SME owners have suffered greatly due to Covid-19

NTHA Quarterly Column

The Covid-19 pandemic has proven to be difficult for everyone, but particularly small business owners have suffered to a great extent. We have heard of small business owners who have lost their businesses, personal belongings, friends as well as their family members.

During the lockdown period, a ban was placed prohibiting not only the sale of cigarettes but also the sale of alcoholic beverages. Even though it was banned for the entire country, the ban still greatly affected many entertainment outlets as most of us couldn’t reopen our businesses once the ban was lifted. Some of us were forced to close permanently as we could not afford the rent for our business premises and landlords closed their doors on us! What the government failed to understand is that as liquor traders, our business premises are rented to meet the requirements of the liquor board. Many of us have to pay monthly rental fees on these properties!

Many of us couldn’t afford to continue with our rental payments, debts, bonds, school fees or even maintaining the provision of food to the mouths of those that are less privileged within our communities. There were no relief funds to release us from the financial stress created by Covid-19, unlike other businesses, which were assisted with relief funds. The National Tourism and Hospitality Association is part of the tourism industry and yet we were not assisted but we are still expected to pay for the renewal of our licenses! As a result of the lockdown, 20% of the owners of liquor trading companies lost their livelihoods.

Many associations and companies pleaded with the government to lift the ban entirely, as livelihoods were at stake and the economy was being compromised. Many questions were being raised about South Africa being the only country at the time with an alcohol ban. Not long after the president lifted the ban, it was reinstated because the virus was spreading as many people refused to adhere to the Covid-19 regulations and may people lost their lives.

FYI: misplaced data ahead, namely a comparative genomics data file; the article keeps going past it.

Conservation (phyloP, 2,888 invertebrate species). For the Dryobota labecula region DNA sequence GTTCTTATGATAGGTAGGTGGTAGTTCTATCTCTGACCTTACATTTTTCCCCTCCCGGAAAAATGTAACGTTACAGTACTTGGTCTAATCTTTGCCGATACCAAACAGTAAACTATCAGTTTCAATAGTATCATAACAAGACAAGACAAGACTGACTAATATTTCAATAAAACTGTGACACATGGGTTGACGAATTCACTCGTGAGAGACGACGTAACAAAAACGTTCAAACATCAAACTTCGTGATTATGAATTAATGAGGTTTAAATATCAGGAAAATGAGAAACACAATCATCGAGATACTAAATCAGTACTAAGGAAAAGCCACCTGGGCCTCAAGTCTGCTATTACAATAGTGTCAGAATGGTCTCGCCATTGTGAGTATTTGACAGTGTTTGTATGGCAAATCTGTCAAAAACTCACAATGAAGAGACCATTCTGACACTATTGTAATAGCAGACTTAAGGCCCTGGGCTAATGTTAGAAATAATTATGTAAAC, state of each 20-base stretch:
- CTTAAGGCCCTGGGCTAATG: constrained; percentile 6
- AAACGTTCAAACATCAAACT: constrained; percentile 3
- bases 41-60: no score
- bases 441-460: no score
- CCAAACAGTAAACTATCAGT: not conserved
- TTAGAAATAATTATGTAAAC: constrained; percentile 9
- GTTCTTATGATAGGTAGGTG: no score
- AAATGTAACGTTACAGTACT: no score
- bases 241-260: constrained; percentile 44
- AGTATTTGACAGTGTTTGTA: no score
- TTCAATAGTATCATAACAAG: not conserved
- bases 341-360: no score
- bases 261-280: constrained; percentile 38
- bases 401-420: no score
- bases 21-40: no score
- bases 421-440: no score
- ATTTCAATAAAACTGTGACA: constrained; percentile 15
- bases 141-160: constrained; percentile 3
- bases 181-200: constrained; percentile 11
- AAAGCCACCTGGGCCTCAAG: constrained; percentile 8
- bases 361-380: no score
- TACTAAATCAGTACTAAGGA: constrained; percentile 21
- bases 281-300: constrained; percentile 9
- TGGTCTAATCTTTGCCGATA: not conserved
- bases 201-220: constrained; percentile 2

Traders were forced to open and close three times within the space of a year but how is it that we are still required to live and pay for the renewal of our licenses without any assistance? We have no idea what the future holds regarding this pandemic but we, as liquor traders, have pledged to work hand in hand with the SAPS and our communities to stop the spread of Covid-19.

We are doing this by making sure that we report irresponsible trading, ensure our fellow traders adhere to Covid-19 regulations as well as plead with government and law enforcement to tighten up the fines for irresponsible trading. We also plead with them not to punish the entire nation, but rather deal lawfully with particular individuals. Many have witnessed that certain individuals benefited from the ban of alcohol and cigarettes by selling alcohol and cigarettes at inflated prices, irrespective of the president’s wishes, and this added to a further spread of the virus.

As the National Tourism and Hospitality Association, we will help curb the spread of this virus by making small business owners and traders take full responsibility for making sure that their customers adhere to the regulations set out by the government to curb the Covid-19 infection rate.

We understand the importance of adhering to all regulations without putting at risk or jeopardising our rights to make a living. We plead with the government to work hand in hand with us to create and enforce stricter control over irresponsible traders as well as citizens, as we’ve worked together before. We ask kuthi izandla mazihlangane.

By:Phumzile Ratladi, NTHA Secretary